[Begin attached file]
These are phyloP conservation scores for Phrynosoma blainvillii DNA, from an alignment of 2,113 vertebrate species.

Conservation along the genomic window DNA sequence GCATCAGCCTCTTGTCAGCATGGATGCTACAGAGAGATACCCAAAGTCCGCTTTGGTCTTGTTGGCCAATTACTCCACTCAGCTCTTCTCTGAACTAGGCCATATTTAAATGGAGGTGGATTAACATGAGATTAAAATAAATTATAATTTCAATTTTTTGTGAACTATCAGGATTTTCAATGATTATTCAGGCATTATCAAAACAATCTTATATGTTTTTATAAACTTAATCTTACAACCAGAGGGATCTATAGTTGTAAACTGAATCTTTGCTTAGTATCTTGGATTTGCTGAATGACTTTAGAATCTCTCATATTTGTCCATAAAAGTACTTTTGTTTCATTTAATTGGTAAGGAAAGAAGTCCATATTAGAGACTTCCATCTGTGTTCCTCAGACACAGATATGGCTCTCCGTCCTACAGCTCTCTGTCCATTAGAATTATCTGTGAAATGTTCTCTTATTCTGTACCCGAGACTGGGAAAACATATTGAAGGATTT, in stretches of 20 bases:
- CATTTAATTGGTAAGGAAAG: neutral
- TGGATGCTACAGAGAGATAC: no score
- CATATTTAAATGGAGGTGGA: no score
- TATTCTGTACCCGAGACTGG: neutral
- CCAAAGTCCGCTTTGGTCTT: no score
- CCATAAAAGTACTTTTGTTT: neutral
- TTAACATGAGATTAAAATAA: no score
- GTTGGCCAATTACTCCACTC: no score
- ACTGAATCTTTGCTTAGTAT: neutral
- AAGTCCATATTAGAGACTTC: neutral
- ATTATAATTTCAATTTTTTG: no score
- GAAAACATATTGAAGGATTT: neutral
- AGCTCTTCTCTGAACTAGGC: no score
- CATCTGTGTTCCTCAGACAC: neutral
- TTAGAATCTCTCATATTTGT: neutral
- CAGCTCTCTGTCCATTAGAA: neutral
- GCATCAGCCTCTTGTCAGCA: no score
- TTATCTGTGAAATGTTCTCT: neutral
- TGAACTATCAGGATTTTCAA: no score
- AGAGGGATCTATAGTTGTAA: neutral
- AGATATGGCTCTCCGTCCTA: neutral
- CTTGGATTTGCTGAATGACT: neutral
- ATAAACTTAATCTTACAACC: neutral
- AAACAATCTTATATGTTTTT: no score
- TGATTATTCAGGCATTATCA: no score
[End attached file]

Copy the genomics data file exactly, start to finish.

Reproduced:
These are phyloP conservation scores for Phrynosoma blainvillii DNA, from an alignment of 2,113 vertebrate species.

Conservation along the genomic window DNA sequence GCATCAGCCTCTTGTCAGCATGGATGCTACAGAGAGATACCCAAAGTCCGCTTTGGTCTTGTTGGCCAATTACTCCACTCAGCTCTTCTCTGAACTAGGCCATATTTAAATGGAGGTGGATTAACATGAGATTAAAATAAATTATAATTTCAATTTTTTGTGAACTATCAGGATTTTCAATGATTATTCAGGCATTATCAAAACAATCTTATATGTTTTTATAAACTTAATCTTACAACCAGAGGGATCTATAGTTGTAAACTGAATCTTTGCTTAGTATCTTGGATTTGCTGAATGACTTTAGAATCTCTCATATTTGTCCATAAAAGTACTTTTGTTTCATTTAATTGGTAAGGAAAGAAGTCCATATTAGAGACTTCCATCTGTGTTCCTCAGACACAGATATGGCTCTCCGTCCTACAGCTCTCTGTCCATTAGAATTATCTGTGAAATGTTCTCTTATTCTGTACCCGAGACTGGGAAAACATATTGAAGGATTT, in stretches of 20 bases:
- CATTTAATTGGTAAGGAAAG: neutral
- TGGATGCTACAGAGAGATAC: no score
- CATATTTAAATGGAGGTGGA: no score
- TATTCTGTACCCGAGACTGG: neutral
- CCAAAGTCCGCTTTGGTCTT: no score
- CCATAAAAGTACTTTTGTTT: neutral
- TTAACATGAGATTAAAATAA: no score
- GTTGGCCAATTACTCCACTC: no score
- ACTGAATCTTTGCTTAGTAT: neutral
- AAGTCCATATTAGAGACTTC: neutral
- ATTATAATTTCAATTTTTTG: no score
- GAAAACATATTGAAGGATTT: neutral
- AGCTCTTCTCTGAACTAGGC: no score
- CATCTGTGTTCCTCAGACAC: neutral
- TTAGAATCTCTCATATTTGT: neutral
- CAGCTCTCTGTCCATTAGAA: neutral
- GCATCAGCCTCTTGTCAGCA: no score
- TTATCTGTGAAATGTTCTCT: neutral
- TGAACTATCAGGATTTTCAA: no score
- AGAGGGATCTATAGTTGTAA: neutral
- AGATATGGCTCTCCGTCCTA: neutral
- CTTGGATTTGCTGAATGACT: neutral
- ATAAACTTAATCTTACAACC: neutral
- AAACAATCTTATATGTTTTT: no score
- TGATTATTCAGGCATTATCA: no score